What is sterility?
Sterility is when a woman is unable to get pregnant, or a man is unable to impregnate a woman. Cancer and its treatment can sometimes cause sterility. Sterility can be:
- A side effect of surgery or radiation therapy involving the reproductive or hormone-producing organs.
- Caused by chemotherapy or hormonal therapy.
Sterility can be temporary or permanent. The risk of sterility depends on many factors, including your age, the medications, doses, and duration of medication therapy, other therapies received (such as radiation), and, for women, your ovarian health before starting treatment.
If you are in your childbearing years or younger, you should receive counseling from a fertility specialist. You and your care team should discuss the available options to preserve your reproductive function before starting treatment. Depending on your gender and the type of cancer you have, fertility preservation may include:
- Removing and storing the eggs (or embryos) from a woman, or sperm banking for a man.
- Removing and storing ovarian tissue from a woman, or testicular tissue from a man for future reimplantation in the body after treatment.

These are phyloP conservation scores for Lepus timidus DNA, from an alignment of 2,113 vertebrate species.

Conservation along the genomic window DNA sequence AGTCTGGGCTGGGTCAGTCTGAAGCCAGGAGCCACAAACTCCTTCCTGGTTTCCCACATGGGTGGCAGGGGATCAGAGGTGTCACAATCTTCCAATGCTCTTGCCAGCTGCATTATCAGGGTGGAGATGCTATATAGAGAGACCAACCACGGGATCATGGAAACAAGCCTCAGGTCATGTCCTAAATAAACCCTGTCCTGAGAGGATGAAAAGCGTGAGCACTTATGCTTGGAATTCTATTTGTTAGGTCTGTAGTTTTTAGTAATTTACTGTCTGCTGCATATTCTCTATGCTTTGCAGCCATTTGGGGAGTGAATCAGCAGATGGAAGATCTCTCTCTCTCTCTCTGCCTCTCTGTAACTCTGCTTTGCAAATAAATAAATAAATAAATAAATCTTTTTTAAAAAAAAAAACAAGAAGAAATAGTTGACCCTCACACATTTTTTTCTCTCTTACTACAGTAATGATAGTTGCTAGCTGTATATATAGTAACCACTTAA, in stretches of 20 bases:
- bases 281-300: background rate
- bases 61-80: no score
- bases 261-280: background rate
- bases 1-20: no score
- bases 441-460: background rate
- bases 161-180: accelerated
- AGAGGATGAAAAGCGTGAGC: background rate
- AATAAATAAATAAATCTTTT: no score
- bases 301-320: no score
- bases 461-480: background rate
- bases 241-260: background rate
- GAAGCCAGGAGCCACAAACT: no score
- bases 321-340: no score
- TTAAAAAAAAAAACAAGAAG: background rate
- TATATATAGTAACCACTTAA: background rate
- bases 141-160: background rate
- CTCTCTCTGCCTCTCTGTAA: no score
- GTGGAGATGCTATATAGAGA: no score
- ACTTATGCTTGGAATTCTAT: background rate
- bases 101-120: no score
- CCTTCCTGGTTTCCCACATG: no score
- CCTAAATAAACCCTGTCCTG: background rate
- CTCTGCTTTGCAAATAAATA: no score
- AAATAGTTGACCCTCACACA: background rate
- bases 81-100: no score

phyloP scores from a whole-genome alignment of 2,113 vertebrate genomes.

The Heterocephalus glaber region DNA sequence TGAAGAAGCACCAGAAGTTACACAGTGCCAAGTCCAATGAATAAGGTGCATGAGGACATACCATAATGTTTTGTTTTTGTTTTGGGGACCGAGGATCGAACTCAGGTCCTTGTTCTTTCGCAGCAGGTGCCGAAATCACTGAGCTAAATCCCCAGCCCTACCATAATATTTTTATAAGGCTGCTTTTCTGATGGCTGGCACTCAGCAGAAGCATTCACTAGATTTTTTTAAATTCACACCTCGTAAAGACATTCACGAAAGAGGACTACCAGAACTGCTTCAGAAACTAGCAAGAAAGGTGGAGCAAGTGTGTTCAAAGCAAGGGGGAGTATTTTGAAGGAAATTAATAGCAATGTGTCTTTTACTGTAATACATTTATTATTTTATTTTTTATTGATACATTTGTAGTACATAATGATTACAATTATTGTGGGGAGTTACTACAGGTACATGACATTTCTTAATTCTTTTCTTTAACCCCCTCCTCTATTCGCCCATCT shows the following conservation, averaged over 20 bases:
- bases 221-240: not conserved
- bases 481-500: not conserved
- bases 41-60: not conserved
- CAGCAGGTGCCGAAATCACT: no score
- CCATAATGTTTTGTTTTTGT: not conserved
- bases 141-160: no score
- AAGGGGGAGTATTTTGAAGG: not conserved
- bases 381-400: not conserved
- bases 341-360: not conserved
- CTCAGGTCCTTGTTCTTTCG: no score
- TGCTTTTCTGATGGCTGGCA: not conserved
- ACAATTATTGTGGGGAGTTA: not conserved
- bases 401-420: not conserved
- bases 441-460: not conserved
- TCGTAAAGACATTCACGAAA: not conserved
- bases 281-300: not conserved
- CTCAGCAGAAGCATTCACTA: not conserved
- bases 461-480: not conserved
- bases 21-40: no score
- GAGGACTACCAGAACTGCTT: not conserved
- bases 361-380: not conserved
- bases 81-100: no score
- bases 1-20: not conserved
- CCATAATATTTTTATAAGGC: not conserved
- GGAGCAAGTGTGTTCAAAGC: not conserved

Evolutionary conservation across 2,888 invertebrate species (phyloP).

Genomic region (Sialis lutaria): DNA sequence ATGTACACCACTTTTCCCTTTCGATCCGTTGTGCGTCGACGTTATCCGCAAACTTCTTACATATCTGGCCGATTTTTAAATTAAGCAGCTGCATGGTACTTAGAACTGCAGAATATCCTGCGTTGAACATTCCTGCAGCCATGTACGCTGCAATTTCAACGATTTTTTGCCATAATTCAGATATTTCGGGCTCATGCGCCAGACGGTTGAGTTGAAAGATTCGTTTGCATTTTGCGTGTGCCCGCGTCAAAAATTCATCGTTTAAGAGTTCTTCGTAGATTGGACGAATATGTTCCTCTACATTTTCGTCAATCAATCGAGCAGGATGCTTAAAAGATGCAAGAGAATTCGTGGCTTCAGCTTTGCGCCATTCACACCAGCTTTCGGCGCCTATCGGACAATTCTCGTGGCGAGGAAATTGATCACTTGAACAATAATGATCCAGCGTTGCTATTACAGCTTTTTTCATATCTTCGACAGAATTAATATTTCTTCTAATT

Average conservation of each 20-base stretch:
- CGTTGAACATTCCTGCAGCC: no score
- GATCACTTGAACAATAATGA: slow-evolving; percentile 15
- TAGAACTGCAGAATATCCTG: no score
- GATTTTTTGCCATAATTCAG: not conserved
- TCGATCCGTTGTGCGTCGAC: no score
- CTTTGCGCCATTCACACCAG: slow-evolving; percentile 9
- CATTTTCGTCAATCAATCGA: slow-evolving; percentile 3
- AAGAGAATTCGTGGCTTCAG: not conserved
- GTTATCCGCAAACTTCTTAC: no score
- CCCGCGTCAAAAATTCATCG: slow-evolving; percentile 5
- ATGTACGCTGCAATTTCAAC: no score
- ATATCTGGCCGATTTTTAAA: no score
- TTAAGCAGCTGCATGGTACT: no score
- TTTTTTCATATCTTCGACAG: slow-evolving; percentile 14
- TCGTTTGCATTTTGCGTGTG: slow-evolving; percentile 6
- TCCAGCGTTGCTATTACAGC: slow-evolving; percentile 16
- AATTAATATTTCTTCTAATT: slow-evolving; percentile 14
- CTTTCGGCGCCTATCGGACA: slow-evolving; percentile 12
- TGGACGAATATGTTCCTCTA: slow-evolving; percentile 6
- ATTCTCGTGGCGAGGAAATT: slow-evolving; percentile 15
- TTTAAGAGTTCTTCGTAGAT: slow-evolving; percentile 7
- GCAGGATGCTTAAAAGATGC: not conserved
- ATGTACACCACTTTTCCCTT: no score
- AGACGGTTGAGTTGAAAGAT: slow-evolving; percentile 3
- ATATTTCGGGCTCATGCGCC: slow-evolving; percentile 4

- Moving the ovaries to another location in the abdomen that is outside of radiation treatment fields, or shielding ovaries or testicles from radiation when possible.
How is sterility managed?
Addressing your options before starting treatment offers the best chance of childbearing or fathering a child in the future. After treatment has ended, most oncologists recommend waiting one to two years before becoming pregnant or fathering a child. This time allows your body and eggs or sperm time to recover from the damage caused during treatment. A fertility specialist can help you explore your options prior to treatment or evaluate your fertile health after treatment.
When should I contact my care team?
If you are concerned or have questions about fertility, talk with your care team. Discussing options before starting treatment offers the best chance of maintaining fertility.
American Cancer Society. How Cancer Treatments Can Affect Fertility in Men. 2017. Found at: https://www.cancer.org/treatment/treatments-and-side-effects/physical-side-effects/fertility-and-sexual-side-effects/fertility-and-men-with-cancer/how-cancer-treatments-affect-fertility.html
American Cancer Society. How Cancer Treatments Can Affect Fertility in Women. 2017. Found at: https://www.cancer.org/treatment/treatments-and-side-effects/physical-side-effects/fertility-and-sexual-side-effects/fertility-and-women-with-cancer/how-cancer-treatments-affect-fertility.html
Abeloff M, Niederhuber JE, Armitage JO, Doroshow, JH, Kastan MB, Tepper, JE. Abeloff’s Clinical Oncology. 5th edition. Philadelphia: Churchill Livingstone; 2014.
Fertility Options. Oncofertility Consortium. Found at: http://oncofertility.northwestern.edu/patients/fertility-preservation-options-nu.